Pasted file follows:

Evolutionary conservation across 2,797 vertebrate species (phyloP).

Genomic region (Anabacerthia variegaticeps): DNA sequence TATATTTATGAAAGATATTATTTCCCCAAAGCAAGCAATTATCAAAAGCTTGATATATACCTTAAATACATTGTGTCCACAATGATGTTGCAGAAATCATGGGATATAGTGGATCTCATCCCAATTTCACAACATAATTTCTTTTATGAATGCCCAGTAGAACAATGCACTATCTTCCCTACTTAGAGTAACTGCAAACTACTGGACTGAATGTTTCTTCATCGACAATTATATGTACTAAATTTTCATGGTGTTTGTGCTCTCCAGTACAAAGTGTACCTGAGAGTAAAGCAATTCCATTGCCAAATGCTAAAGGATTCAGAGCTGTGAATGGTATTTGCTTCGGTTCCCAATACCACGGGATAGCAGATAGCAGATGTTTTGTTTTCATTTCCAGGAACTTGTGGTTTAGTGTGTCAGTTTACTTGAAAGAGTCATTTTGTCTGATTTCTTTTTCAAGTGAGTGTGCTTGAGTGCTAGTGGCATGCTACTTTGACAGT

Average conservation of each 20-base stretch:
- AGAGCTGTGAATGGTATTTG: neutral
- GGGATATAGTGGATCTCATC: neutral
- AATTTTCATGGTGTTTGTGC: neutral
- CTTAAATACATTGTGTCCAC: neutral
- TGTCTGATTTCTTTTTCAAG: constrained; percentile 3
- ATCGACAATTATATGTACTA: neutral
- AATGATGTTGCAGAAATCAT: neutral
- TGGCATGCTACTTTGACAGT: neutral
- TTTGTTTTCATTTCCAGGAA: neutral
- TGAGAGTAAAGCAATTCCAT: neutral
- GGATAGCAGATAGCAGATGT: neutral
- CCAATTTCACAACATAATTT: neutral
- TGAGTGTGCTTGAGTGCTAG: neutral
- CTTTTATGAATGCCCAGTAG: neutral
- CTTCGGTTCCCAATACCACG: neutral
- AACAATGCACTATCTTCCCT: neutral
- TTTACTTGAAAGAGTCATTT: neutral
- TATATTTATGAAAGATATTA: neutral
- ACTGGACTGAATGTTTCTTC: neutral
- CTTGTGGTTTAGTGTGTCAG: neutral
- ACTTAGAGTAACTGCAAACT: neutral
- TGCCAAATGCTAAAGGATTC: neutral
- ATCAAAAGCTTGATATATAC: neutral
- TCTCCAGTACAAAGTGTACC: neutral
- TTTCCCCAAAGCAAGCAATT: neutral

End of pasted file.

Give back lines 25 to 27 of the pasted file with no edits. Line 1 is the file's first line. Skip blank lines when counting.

- TGCCAAATGCTAAAGGATTC: neutral
- ATCAAAAGCTTGATATATAC: neutral
- TCTCCAGTACAAAGTGTACC: neutral